Write right beginner 2 teachers guide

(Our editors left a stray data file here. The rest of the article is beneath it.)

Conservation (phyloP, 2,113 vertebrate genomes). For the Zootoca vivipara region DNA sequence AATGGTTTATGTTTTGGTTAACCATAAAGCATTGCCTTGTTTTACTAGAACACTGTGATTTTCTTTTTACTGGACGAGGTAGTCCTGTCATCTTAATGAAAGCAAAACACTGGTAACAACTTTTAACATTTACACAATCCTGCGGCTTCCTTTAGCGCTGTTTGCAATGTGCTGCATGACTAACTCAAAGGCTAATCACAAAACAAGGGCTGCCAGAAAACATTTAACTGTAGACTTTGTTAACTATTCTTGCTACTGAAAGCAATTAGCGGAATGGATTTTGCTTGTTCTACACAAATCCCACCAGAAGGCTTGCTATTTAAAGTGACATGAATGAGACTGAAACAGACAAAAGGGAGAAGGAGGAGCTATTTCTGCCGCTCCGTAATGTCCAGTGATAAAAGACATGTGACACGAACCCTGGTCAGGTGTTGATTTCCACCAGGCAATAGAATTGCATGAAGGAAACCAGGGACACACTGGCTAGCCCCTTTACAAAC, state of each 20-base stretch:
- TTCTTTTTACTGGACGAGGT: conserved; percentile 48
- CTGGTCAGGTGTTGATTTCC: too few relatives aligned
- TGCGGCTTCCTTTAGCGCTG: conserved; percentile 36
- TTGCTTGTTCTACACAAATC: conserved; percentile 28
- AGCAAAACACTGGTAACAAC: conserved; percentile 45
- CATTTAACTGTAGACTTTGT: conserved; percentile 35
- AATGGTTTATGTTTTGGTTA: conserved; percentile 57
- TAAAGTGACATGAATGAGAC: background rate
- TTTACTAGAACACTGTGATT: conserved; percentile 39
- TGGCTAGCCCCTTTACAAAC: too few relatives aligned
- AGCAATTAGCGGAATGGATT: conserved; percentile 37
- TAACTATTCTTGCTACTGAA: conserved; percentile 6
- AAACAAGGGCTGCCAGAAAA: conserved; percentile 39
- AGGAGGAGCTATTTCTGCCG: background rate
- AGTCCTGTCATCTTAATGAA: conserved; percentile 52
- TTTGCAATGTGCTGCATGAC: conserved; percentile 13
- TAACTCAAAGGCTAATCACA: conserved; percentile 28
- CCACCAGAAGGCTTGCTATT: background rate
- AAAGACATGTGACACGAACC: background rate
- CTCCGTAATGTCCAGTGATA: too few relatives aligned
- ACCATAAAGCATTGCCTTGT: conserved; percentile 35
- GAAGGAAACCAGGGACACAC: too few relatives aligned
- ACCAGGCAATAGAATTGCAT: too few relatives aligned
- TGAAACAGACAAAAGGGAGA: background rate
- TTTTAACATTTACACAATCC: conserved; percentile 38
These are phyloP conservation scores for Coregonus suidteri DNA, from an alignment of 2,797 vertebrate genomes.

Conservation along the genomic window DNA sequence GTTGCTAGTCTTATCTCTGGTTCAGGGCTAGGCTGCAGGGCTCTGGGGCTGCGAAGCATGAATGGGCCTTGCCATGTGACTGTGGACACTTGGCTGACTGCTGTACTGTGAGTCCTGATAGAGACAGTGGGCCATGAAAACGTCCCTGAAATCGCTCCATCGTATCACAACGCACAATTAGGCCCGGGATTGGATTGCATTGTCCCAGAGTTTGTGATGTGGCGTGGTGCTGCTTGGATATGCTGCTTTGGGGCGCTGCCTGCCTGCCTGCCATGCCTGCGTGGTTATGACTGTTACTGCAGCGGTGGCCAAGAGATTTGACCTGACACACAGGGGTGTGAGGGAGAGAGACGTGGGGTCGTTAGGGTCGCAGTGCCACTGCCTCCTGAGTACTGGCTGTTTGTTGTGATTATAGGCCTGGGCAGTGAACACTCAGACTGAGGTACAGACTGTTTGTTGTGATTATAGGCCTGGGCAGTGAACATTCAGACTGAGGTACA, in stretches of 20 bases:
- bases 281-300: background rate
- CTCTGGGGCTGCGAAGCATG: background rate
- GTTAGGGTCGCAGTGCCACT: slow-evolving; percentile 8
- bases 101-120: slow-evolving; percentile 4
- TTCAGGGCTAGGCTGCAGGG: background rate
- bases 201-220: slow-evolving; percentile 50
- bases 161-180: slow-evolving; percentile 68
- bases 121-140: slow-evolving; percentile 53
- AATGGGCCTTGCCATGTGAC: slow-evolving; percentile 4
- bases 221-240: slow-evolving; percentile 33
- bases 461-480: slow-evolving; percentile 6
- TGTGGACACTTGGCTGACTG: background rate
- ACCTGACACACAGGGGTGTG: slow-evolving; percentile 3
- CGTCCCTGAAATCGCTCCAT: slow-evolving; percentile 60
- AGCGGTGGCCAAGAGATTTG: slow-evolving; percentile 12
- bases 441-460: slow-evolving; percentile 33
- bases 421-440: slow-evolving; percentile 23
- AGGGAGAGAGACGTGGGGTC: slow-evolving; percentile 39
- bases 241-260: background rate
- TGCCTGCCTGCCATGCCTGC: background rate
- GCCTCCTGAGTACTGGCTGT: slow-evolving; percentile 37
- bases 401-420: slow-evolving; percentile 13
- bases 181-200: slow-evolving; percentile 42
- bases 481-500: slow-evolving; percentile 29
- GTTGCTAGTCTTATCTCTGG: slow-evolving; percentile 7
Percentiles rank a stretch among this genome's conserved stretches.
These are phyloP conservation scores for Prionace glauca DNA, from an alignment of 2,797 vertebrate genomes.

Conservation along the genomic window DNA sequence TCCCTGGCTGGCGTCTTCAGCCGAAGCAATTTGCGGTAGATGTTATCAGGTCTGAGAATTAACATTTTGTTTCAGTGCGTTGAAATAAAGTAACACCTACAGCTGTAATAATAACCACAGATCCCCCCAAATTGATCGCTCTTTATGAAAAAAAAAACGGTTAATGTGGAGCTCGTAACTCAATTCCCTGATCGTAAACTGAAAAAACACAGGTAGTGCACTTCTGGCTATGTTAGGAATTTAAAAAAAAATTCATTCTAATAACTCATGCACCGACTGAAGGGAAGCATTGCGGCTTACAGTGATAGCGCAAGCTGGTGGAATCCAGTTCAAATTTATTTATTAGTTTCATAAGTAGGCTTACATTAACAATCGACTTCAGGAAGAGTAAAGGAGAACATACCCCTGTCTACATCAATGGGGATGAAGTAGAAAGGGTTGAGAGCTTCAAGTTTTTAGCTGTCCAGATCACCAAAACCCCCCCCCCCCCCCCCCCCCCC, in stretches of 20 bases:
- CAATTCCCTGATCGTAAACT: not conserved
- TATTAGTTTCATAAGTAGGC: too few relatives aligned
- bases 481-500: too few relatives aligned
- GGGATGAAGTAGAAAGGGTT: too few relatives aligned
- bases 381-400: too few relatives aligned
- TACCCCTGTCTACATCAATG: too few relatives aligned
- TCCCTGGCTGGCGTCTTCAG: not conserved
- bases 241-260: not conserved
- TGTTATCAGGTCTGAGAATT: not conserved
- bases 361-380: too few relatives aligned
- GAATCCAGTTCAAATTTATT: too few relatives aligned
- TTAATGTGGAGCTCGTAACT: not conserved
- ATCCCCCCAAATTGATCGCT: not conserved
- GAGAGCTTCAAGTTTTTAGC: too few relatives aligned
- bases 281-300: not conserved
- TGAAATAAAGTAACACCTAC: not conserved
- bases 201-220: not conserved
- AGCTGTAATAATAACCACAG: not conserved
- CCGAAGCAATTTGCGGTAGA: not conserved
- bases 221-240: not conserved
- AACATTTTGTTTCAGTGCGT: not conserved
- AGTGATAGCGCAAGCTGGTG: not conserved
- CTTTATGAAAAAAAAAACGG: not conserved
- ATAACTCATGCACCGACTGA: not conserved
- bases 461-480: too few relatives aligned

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Teacher’s Guide Book The following is the suggested class structure for each lesson The lessons are designed to be completed in two days Additional teaching suggestions are included Class Lesson Plan Writing Opener - Introduce the vocabulary in the Word Bank and have the students practice saying each word Explain the meaning of any new vocabulary - Look at the picture and use it to discuss the topic and to answer the questions - Briefly explain the target grammar - Teach the students how to make the target idea map and go over the target transition words Class Writing Focus - Read each of the sentences in the Writing Model out loud and have the students repeat them Then have the students read the model text together as a group - Explain how the sample writings are organized and teach the students what information is included in the different sections - Complete the Writing Analysis questions and activities - Teach the target punctuation point Workbook Idea Map and Language Practice - Students will review the target idea map they learned about in class Writing Organizer - Use this page to review the Writing Model and its different components with the students It can also be used to reintroduce the topic of the lesson Language Focus - Introduce the grammar or sentence structures in the Writing Model and have the students practice them Write Right Class Idea Map - Teach the new vocabulary Remind students that they are not limited to only using the words in this section They can use words they’ve already learned in the Writing Opener, their own words, or additional words provided by the teacher First Draft - After students write their first drafts, they can use Check & Revise for selfcorrection or peer feedback Workbook Language Practice and Final Paper Students will review the lesson’s grammar, sentence structures, punctuation points, and transition words that they have learned about in the lesson They will also create their final papers after using teacher feedback and Check & Revise to correct their first drafts Lesson When I Am Bigger and Older Topic Writing Mode Text Structure Writing Objectives Grammar Point Tense Punctuation Writing about Me Expository Writing Main Idea and Details Writing Comparatives will When…, …will… future tense Periods after telling sentences Transition Words and Word List be like, wear a suit/makeup, work, office, boss, high heels, cool, stylish Graphic Organizers Main Idea and Details Chart Homework Workbook pg (Class 1) p 4, (Class 2) Additional Materials (prepared by the teacher, if desired) Main Idea and Details Chart (enlarged), vocabulary list or cards, pictures of jobs Class 1 Writing Opener - Briefly explain the target grammar: -Choose two students to come up to the front of the class Practice forming comparatives by saying who is bigger, older, taller, smaller, younger, shorter, etc Choose other pairs of students accordingly - Have them practice the future tense using will and the target sentence structure: When I am _(comparative)_, I _(future tense)_ - Explain the main idea and the details As an example, say that the main idea is I am smart Ask the students what kind of details would show that they are smart (I get good grades, I can say the multiplication tables very quickly) Extension Activity - Use colored papers to visualize the concept of the main idea and details Prepare different colored papers (e.g main idea=red, details=green) and write sentences on it e.g [Main Idea]When I am bigger and older, I will buy a house [Details] I will work hard I will make a lot of money 2 Writing Focus - Ask the students to point out where the main idea is What details show how Allisa will be like her mom? What details show how she will be like her dad? Point out how the main idea mentions her mom first and her dad second The writing follows that order by stating details about how she will be like her mom first and how she will be like her dad second (this is to encourage organization) - Have the students look at the punctuation card and circle all the periods in the Writing Model Write Right Idea Map Have the students think of the main idea first and then the details Class [Example] [Main Idea] When I am bigger and older, I will make a lot of money [Detail #1] I will buy a house [Detail #2] I will drive a nice car [Detail #3] I will buy stylish clothes [First Draft Example] When I Am Bigger and Older When I am bigger and older, I will make a lot of money I will buy a house I will drive a nice car I will buy stylish clothes Lesson My Favorite Writer Topic Writing Mode Text Structure Writing Objectives Grammar Point Tense Punctuatio n Transition Words Word List Graphic Organizers Homework Additional Materials (prepared by the teacher, if desired) Class Writing about Favorite People Expository Writing Fact and Opinion Writing The Simple Past Liked to Worked as past, present Capitalization: Starting sentences and proper nouns plan, vacation, stay home, go on a trip, decide, beach, relax, active, everyone, can, volleyball Fact and Opinion Chart Workbook p (Class 1) p 8, (Class 2) Fact and Opinion Chart (enlarged), vocabulary list or cards, Alice in Wonderland (book), a picture of Lewis Carroll Class 1 Writing Opener - Teach the target past tense forms Test or play a game for review: - +d (lived, liked, loved) - +ed (worked) - +ied (studied, cried) - irregular (wrote, drove, had, took) - Explain the differences between facts and opinions * A fact is something that is true and doesn’t change while an opinion can be different from person to person As an example, talk about a person’s looks Features like eye or hair color are facts about the person, but statements like a person is pretty or handsome are opinions (while one person may think someone is pretty, another person may not think so) * The topic is the one word answer to the question, What is this writing about? * Since the focus of this lesson is the past tense, students will be writing about the past of a person who is still alive or a person who has passed away Note, however, that opinions are stated in the present tense because they are still true in the present - Have the students distinguish the differences between facts and opinions by picking a well-known person that they would know (a historical person they would have learned about in school or a current celebrity) and stating factual statements and opinions about this person Writing Focus Writing Model - Present the book, Alice in Wonderland and introduce the writer, Lewis Carroll) Ask the students if they have read the book, etc - Ask the students about their favorite books and authors - Ask the students to determine which sentences are facts and opinions and why - Point out the capitalization of people’s names (Lewis Carroll), places (England), and titles (Alice in Wonderland) Have the students circle all the words that are capitalized in the Writing Model Class Write Right Idea Map Before coming to class, have the students research If their favorite person is a celebrity or a historical figure, they might internet research If their favorite person is a family member, have them interview that family member Remind them that even if the person is alive, they are to write about their past (childhood, before they got famous or became a mom, etc.) [Example] My favorite family member is my mom She lived in Los Angeles She is pretty She worked as a teacher I think she is the best mom She liked to play the piano She married my dad [First Draft Example] My Favorite Family Member My favorite family member is my mom She lived in Los Angeles She worked as a teacher She liked to play the piano She married my dad My mom is pretty She is the best mom Lesson Writing Objectives My Summer Vacation Topic Writing Mode Writing about Vacations Expository Writing Text Structure Grammar Point Tense Punctuatio n Transition Words Word List Letter Writing The Simple Past The Verb Be: Past Tense Past tense Question marks; commas after letter greetings, letter closings, and the days in dates and summer vacation, go, see, send, fun, be amazed, summer vacation, Write back! Graphic Organizers Linking Map Homework Workbook p 11 (Class 1) p 12, 13 (Class 2) Additional Materials (prepared by the teacher, if desired) sample letters, paper strips with enlarged letter parts, vocabulary list or cards Class Class 1 Writing Opener - Teach the target past tense forms Test or play a game for review: saw, went, sent, come, knew, drank, ate, made, visited, and the verb Be (was/were) - Have the students make sentences and talk about their summer vacations - Teach the structure of a letter (including the placement of commas and the location of each of the letter parts on the piece of paper): Heading: Date - Month Day(comma) Year Greeting: Dear (comma) Body: - First sentence: Directly addresses the recipient of the letter (in this case, John asks Kyle how his summer vacation was Note the question mark.) - Middle: The main content of the letter - End: In the imperative form, the sender asks the recipient to something (in this case, John asks Kyle to send him a letter too) - Closing: Closing phrase (comma) - Signature: Sender’s name Writing Focus - Have the students identify the different parts of the letter (heading, greeting, body, closing, and signature) - The linking map is for the letter body Each bubble of a linking map connects to and expands the subject of the previous bubble Start off with a general subject and gradually get into more detail as the map links more and more bubbles In this case, it starts with Toby’s feelings about his summer (My summer was fun) It is linked to the main activity that Toby did during the summer (My family went to New York) This bubble is then linked to details about that activity, in this case, what exactly he did in New York Write Right Idea Map - Students may be tempted to just list what they did during the summer (I went to summer camp I went to the park and watched movies) Remind them that they have to pick ONE main activity (the most memorable part of their summer) and write details about that activity Even if it’s something like I watched lots of movies, the details could be which movies they saw Instead of just I played with my friends, ask them to get more specific (I played at the park with my friends We rode bikes and climbed trees) [Example] Your Feeling was great Main Activity went to South Korea [First Draft Example] Class August 25, 2010 Dear Sarah, Hi! How are you doing? My summer was fun I went to South Korea I visited my grandparents and ate good food I had a great time Talk to you later! Love, Julia Details visited my grandparents ate good food Lesson Writing Objectives That Fall Day Topic Writing Mode Text Structure Grammar Point Tense Punctuatio n Transition Words Seasons Word List step, leaves, wind, blow, fall, pumpkin pie, cool/warm Narrative Writing Poetry Writing The Simple Past This/These/That/Those Past Commas in a series and Graphic Organizers Onomatopoeia Chart Homework Workbook pg 14 (Class 1) pg 15 (Class 2) Additional Materials (prepared by the teacher, if desired) pictures of the four seasons, vocabulary list or cards Writing Opener - Teach the target past tense forms Test or play a game for review: - doubling the consonant: (stepped, planned, robbed) - irregular (fell, blew, slept, heard, did) - Explain that onomatopoeia is a sound word Sound words can also be treated as verbs and changed into the past tense Class Writing Focus - Place items around the classroom to practice how that/those are used for objects that are from you and this/those are used for objects that are close to you (That window, this pencil) In the same way, explain that That Fall Day is referring to a day in the past (the past is far away from you), which is why they will be writing a poem in the past tense - Point out the commas in a series (emphasize that there is a comma before and) - The students will be writing a poem in this exact structure: That _(season)_ Day 1) Sound, sound, sound (of what you heard) Sentence about what you heard 2) Sound, sound, sound (of what you did) Sentence about what you did 3) Sound, sound, sound (of what you ate/drank) That day past tense of 1, past tense of 2, and past tense of That _(seasonal weather)_ _(season)_ day Class 2 Write Right Idea Map - Water sounds are especially appropriate for spring (rain, puddles), summer (going to the beach and swimming), and melting icicles in the winter - Bodies of water: lake, ocean, pond, puddle, pool - Other wind words: breeze (light wind), gust (strong wind) - Other temperature words: hot, cold, chilly, freezing, humid, windy, breezy, rainy - Drinks: lemonade, orange juice, hot chocolate, warm milk - Food: foods that make noise like fruits (apples, pears), vegetables, cookies, candy, popcorn - Insects sounds, especially for springtime noises: - mosquitoes and bees: buzz - crickets: chirp - Other animal sounds for an activity that you can in warmer weather with a pet like Bark, bark, bark I played with my dog., a trip to the zoo during warmer weather, etc [Example] What Did You Hear? What Did You Do? What Did You Eat/Drink? I heard the wind I walked in the snow I drank hot chocolate Whoosh Crunch Gulp It whooshed I crunched I gulped [First Draft Example] That Winter Day Whoosh, whoosh, whoosh I walked the wind Crunch, crunch, crunch I stepped in the snow Gulp, gulp, gulp I drank hot chocolate The day whooshed, crunched, and gulped That cold winter day Lesson Writing Objectives What Makes You Happy? Topic Writing Mode Text Structure Grammar Point Tense Punctuation Writing about Places Expository Writing Compare and contrast Objective pronouns Make Someone + Adjectives Present Commas before but Transition Words But Word List swing, ladder, slide, seesaw, together, playground, more, make happy/unhappy Graphic Organizers Venn Diagram Homework Workbook pg 19 (Class 1) pg 20, 21 (Class 2) Additional Materials (prepared by the teacher, if desired) Venn Diagram (enlarged), vocabulary list or cards , pictures of places that students like (a playground, an amusement park, the mall, etc.), Class 1 Writing Opener - Review the pattern, I like _(noun)_ and I like to _(verb)_ with the words from the lesson vocabulary that can act as both nouns and verbs (slide, swing, seesaw): I like the swings I like to swing He likes the seesaw He likes to seesaw - To practice …make/makes _(objective pronoun)_ happy, pair up the students and have them make lists of different and same things that make them happy They should utilize me, you, and us: Books make me happy Video games make you happy No homework makes us happy Then group two pairs together, have them tell each other about what makes them happy, and have them also practice him/her and them - Explain how to make a Venn Diagram and what compare and contrast mean (for extra practice, have students make Venn Diagrams from the warm-up they did with their partners): - Compare: The intersecting part of the two circles that states the similarities between the two subjects - Contrast: The differences between the two subjects are stated in their respective circle Writing Focus - Point out the comma before but (used to combine sentences that show differing opinions) Class 2 Write Right Idea Map - Pair up the students and have them pick a place that they both like and the same and different activities they like to there - Other places: - amusement park: roller coaster, merry-go-round, water rides, can talk about the different and same kinds of games at the amusement park they like - mall: go shopping, go to the movies, can talk about the different and same kinds of stores at the mall they like - If the students can’t think of a general place, ask them about school field trips or places they’ve gone on vacation [Example] make sand castles play catch swim find seashells First Draft - Tell the students to add “to” after like/likes if needed [Example] What Place Makes Us Happy? Tiffany and I like the beach It makes us happy Tiffany likes to swim, but I like to make sandcastles more We like to play catch and find seashells together We have a wonderful time - Lesson An Outdoor Adventure Topic Writing Mode Text Structure Writing Objectives Grammar Point Tense Punctuatio n Transition Words Word List Writing about Adventures Expository Writing Sequence Writing Possessive Adjectives Wanted to The Simple Past Past Commas after sequence words, exclamation marks First, Next, Then, Finally walk, orchard, look for/find, nest, too, amazing, map Graphic Organizers Sequence Chart Homework Workbook pg 22 (Class 1) pg 23 (Class 2) Additional Materials (prepared by the teacher, if desired) Sequence Chart (enlarged), vocabulary list or cards, objects for the scavenger hunt, Class 1 Writing Opener - Have the students practice First, Next, Then, and Last by talking about what they before they come to school Explain that Last can be used to describe when they achieve their goal (in this case, coming to school): First, I wash my face and brush my teeth Next, I eat breakfast Then, I ride the school bus Finally, I come to school Class - Explain that in this case of finding the hummingbird, the sequence words are used to explain how to find the hummingbird Thus, the previous action leads and causes the next action and is not just a list of random actions: First, she walked in the orchard In the orchard, she looked for flowers By finding flowers, she found the hummingbird’s next In the nest, was the hummingbird) Writing Focus - Point out and review possessive adjectives (my, your, his, her, their, our, its) - Point out the commas that are used after sequence words that start sentences and when to use Exclamation Points Class 2 Write Right Idea Map - Suggest to the students that while they can write about an adventure or camping trip they did in real life, they can also write about an adventure that they imagine (looking for elephants in Africa, searching for hidden treasure, hiking the tallest mountain in the world, looking for Aladdin’s lamp or Peter Pan’s Neverland, etc) - As an extended, interactive writing activity (to get them to use Second, Third, Fourth…Finally), plan a scavenger hunt Use vocabulary that they know For example, the first clue can be Look for the yellow book on the bookshelf The students will then write First, we looked for the yellow book on the bookshelf In that yellow book, they will find the next clue, such as Go to the big plant in front of the door Keep having them find clues and write the steps until they finally find the “treasure” (a treat, candy, etc) Finally, we found the treasure [Example] We packed clothes, a flashlight, and a tent We went to the forest We made the tent and a campfire We made dinner [First Draft Example] June 6, 2015 It was a nice day My friends and I wanted to go camping First, we packed clothes, a flashlight, and a tent Next, we went to the forest Then, we looked for tree branches Last, we made the tent and a campfire We looked at the stars, talked, and had a great time - Lesson Are Spiders Insects? Writing Objectives Topic Writing Mode Text Structure Grammar Point Tense Punctuation Writing about Science Expository Writing Report Writing Contractions Present Apostrophes in contractions, commas before and after for example Transition Words because, for example, but Word List spider, web, insect, body parts, antenna, worm, ant Graphic Organizers KWL Chart Homework Workbook pg 26 (Class 1) pg 27 (Class 2) Additional Materials (prepared by the teacher, if desired) KWL Chart (enlarged), vocabulary list or cards, photos of insects (like ants, bees, beetles, etc.), arachnids, (spiders, mites, ticks, and/or scorpions), a worm Class Class Class 1 Writing Opener - In this lesson, students will learn that an insect is an animal that has six legs, three body parts, and antennae - A spider is not an insect, but part of an animal class called Arachnids Spiders are often mistaken to be insects, but they have eight legs, two body parts, and no antennae Other animals that are part of this class are scorpions, mites, and ticks - Worms are not insects and are not Arachnids because they don’t fit into the criteria of both - Explain that because of the difference in the number of body parts, it automatically makes spiders not insects Tell students to anticipate other differences they might not have known in the Writing Model - It may help to bring in real photos of spiders and different kinds of insects to help the students visualize the differences Writing Focus - Point out the usage of for example to name specific kinds of insects (also note comma placement) Review contractions and how they are formed - Teach the structure of a report A report always starts with an introduction (in this case, what students know about spiders From the title and introduction, readers should know what the report will be about) The next part is the body (ask the students what kind of information is in this section The usage of but should be the clue that this section is showing the differences between spiders and insects) The last section is the conclusion Point out to the students that the conclusion can only be written by what they wrote in the body Because of the evidence that they gave in the body, they can definitely conclude that spiders aren’t insects (because is the key word) Write Right Idea Map - Dolphins have fins like fish, but aren’t covered in scales like fish - Dolphins are mammals (like humans) because they can’t breathe under water (they need to come up for air), give birth to live young (not eggs), and feed milk to their young and take care of them [Example] Dolphins Dolphins Dolphins Fish live in the water Eggs don’t lay eggs lay eggs are gentle Breathing can’t breathe in the water can breathe in the water Babies feed milk to babies don’t take care of babies First Draft [Example] Are Dolphins Fish? Dolphins live in the water and are gentle Fish lay eggs, but dolphins don’t Fish can breathe in the water, but dolphins can’t Dolphins feed milk to their babies, but fish don’t take care of their babies Dolphins aren’t fish because they don’t lay eggs, can’t breathe in the water, and feed milk to their babies Extended Writing Exercises - The structure of the KWL chart lends itself to all sorts of expository writing exercises that can be used as extra writing practice or encouragement for free writing: - Are bats birds? Are worms insects? - What is the same/different about _ and _? - All about _ (designate a topic, make categories, and have students research) Lesson We Can Help the Earth Writing Objectives Topic Writing Mode Focus Skill Grammar Point Tense Writing about the World Persuasive Writing Persuasive Writing (problem and reason, solution and result) Can/Can’t Will/Won’t Present, future Punctuation Commas before so Transition Words so Word List help, lazy, need, people, ride the bus, waste/reuse, cut down trees, can Graphic Organizers Persuasive Map Homework Workbook pg 30 (Class 1) p 31 (Class 2) Additional Materials (prepared by the teacher, if desired) Persuasive Map (enlarged), vocabulary list or cards Class 1 Writing Opener - Explain the usage of so (Point out the two parts of the sentence – the part before so and the part after so) Explain that so is used to show what happens as a result of the first part Dillon rides the bus to school What’s the result of this action? What will happen because Dillon rides the bus to school? The air will be cleaner Note that the first part is in the present tense and the second part is in the future tense The whole point of the lesson is if we a certain action now, something good will happen later on - In persuasive writing, writers are trying to convince the readers that what they are writing about and the suggestions they are making are important This kind of writing is also used to spur people into action In the chart, the What part is what the writer wants to persuade people to The Why part gives reasons as to why it is important for people to what is stated in What The How part gives suggestions as to how people can what is stated in What The So part shows what will happen (the result) if people what is stated in How - Students are probably familiar with can’s meaning of “being able” (and can’t’s meaning of “not being able”) like in the What part of the Persuasive Map However, can can also be used to show “possibility.” Explain that the can used in the How part of the Persuasive Map is offering possible suggestions of how to help the Earth People might these suggestions or they might something different Writing Focus - Teach can’t and won’t and how they are formed - Point out the comma before so - Mention that in the Why section, the air problem is stated first and the tree problem is stated second Accordingly, the How/So follows the same order (this is to encourage organization) Class 2 Write Right Idea Map Other Earth problems and suggestions: - waste energy: turn off the light, don’t waste heat in the winter (cold air in the summer), turn off the heater/air conditioner - waste water: turn off the faucet, take quick showers - too much trash: We can use a lunch box/ We can bring a shopping bag, so we don’t use plastic or paper bags; recycle plastic bottles, don’t use plastic cups, pick up trash, have a trash-picking day [Example] We can save the planet Trees are dying because we waste paper and people cut down trees We can recycle newspapers and magazines Trees won’t die [First Draft Example] We Can Save the Planet The Earth has a tree problem Trees are dying because we waste paper and people cut down trees We can recycle newspapers and newspapers, so trees won’t die We need to work together because the Earth is important - Project Writing Objectives Party Plan Topic Format Planning a Birthday Party Check list Grammar Point I’m going to… Tense Present progressive Punctuation Periods, apostrophes Word List plan, bake, invite, order, buy, pick, decorations, balloons, birthday hats, cake, make invitations, come up with/think of Point out to students that while this is the progressive form, the sentences they are writing are not about the present, but what is planned for the future Class Project Writing Objectives [Example] I’m going I’m going I’m going I’m going to to to to make invitations bake a cake pick movies come up with fun games Book Report Topic Format Planning and Writing a Book Report Book report Grammar Point The Simple Past Tense Punctuation Past Periods Transition Words Because Word List This story is about…, It happened at midnight/long ago., It took place at the ball/in the desert, run away, leave, shoe, genie, lamp, wish This exercise can be used as a springboard for creative story writing Discuss how every story has characters, a setting (time and place), and a problem that needs to be solved or a big change that happens Class [Example] This story is about Aladdin Aladdin found a magic genie and the genie gave him three wishes Aladdin wanted to be a prince It happened long ago and took place in the desert Aladdin wanted to be a prince because he wanted to marry the princess Project Poster Writing Objectives Topic Format Making a Poster about a School Festival Poster Grammar Point Imperatives, Can Tense Present Punctuation Question Marks, Exclamation Points, Abbreviations (with periods), Commas Word List Want too…?, Come to the…!, international, traditional, strange/delicious, travel, learn, meet, auditorium/cafeteria, room # - Teach how abbreviations are shortened ways of writing something (second  2nd) and how some use periods (Ms., p.m.) - Other imperative phrases: - See you there! - Come early! - Don’t miss it! - Other activities at the festival: You can see band/choir/dance/acting performances, hear speeches, talk to guests Class Project Writing Objectives [Example] Science Festival Who Ms Casey’s 2nd Grade Class When p.m – 5:30 p.m on March 24, 2015 Where Remarkable School’s auditorium What Want to learn about science? Come to the science festival! You can listen to our science reports, see cool animals and flowers, and play fun games Thank-You Card Topic Format Making a Thank-You Card for Mother’s/Father’s/ Parents’ Day Card Grammar Point Thank you for all the , Will Tense Punctuation Present, future Exclamation Points, commas Transition Words And Word List Happy Mother’s/Father’s/Parents’ Day!, Thank you for all the…, yummy dinners, homework help, advice, make you proud/happy, my best, get good grades, be a good daughter/son - Go over the parts of a letter (Lesson 3) - Other things kids can be thankful for: rides, shopping trips, support, love, hugs, good/great/fun/wonderful times together, jokes Class [Example] Dear Mom, Happy Mother’s Day! Thank you for all the hugs and advice I will get good grades and be a good daughter I love you! Love, Lauren ... Exclamation Points Class 2 Write Right Idea Map - Suggest to the students that while they can write about an adventure or camping trip they did in real life, they can also write about an adventure... for/find, nest, too, amazing, map Graphic Organizers Sequence Chart Homework Workbook pg 22 (Class 1) pg 23 (Class 2) Additional Materials (prepared by the teacher, if desired) Sequence Chart (enlarged),... make happy/unhappy Graphic Organizers Venn Diagram Homework Workbook pg 19 (Class 1) pg 20 , 21 (Class 2) Additional Materials (prepared by the teacher, if desired) Venn Diagram (enlarged), vocabulary